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On the other hand Regiojet and Leoexpress (now owned by RENFE) in Czech Republic accept Interrail. 

Userlevel 5
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Westbahn e.g. in Austria accepts interrail if I recall. Quite some others do as well (like Arriva, Conexxion, Keolis, Veolia in the NL).

Those different “private” operators (usually it are national operators operating in another country, under another brand) isn’t necessarily a bad thing. It sometimes leads to better services, a bit more diversity in type of trains and travel comfort.

The app makes it really easy to check which operator you took for the journey, and makes it able to split the funds they get from it accordingly. They can miss out on quite some clientèle, if they keep refusing it.

I think it should be a question of pressuring those operators or mobility and transport decision makers to accept interrail on all services. Trying to avoid them or make trip planning more difficult with pay-as-you-go and pass stretches is an “easy” solution, but not a good one.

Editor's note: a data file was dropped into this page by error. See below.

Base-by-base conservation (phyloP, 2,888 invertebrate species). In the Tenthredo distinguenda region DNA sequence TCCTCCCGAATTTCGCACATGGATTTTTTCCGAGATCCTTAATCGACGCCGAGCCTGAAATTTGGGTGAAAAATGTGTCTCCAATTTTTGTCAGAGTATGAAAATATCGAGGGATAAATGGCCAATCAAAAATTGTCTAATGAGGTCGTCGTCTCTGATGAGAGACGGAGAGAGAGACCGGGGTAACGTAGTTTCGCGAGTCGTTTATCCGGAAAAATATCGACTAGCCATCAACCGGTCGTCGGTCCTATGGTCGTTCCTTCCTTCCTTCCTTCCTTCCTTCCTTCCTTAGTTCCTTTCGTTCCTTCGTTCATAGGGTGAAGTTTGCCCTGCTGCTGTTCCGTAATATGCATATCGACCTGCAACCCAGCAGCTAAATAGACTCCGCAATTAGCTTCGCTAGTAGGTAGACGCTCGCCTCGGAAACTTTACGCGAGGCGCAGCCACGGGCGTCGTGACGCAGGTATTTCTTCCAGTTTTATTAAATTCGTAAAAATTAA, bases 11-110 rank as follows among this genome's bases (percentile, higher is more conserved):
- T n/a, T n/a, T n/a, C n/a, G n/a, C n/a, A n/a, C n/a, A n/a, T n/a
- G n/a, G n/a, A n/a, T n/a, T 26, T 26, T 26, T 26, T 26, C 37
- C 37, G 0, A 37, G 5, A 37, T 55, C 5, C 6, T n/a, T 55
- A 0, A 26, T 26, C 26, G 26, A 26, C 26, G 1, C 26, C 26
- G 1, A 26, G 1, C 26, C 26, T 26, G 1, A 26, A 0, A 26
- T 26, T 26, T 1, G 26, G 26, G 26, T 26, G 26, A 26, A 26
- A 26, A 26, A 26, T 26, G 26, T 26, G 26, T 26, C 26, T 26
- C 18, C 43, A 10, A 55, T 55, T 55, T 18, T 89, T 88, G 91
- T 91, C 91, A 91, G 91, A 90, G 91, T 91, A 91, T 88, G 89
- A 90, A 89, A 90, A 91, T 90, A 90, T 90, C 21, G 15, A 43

If Interrail/Eurail board should read with us and wants to mobilise us to help exerting pressure, just ask. Guess plenty of us will be eager to help, making it more convenient for all future Interrailers.

Userlevel 7
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RJ and LEO in CZ ONLY accept the passes (you have to read through all very carefully) on the few minor lines that since a yr or so they now also run on contract-in lieu of former CD. On their old -and indeed private enterprise- lines (mostly CZ-SK) they do NOT-except RJ as its quite rail-friendly in its lowest class and without garantee on seat.

THese lines that Yorkie mentions are mostly additional, so do not really replace older lines. It may mean they take many pax from the old services and hence may even free more seats on them for passholders (but this is just theory). It also applies to FLIX in DE and SE and MTR in SE.

IF you look at it more carefully it is much more worse in PL, RO and CZ: since they have there also started to contract out various minor regional lines, many of these are now run by new comers-though mostly not that ´private´ and these do not takes passes. In PL nearly half the regional lines are now run by the likes as KM, KW, KS, ARRIVa-without passes being valid.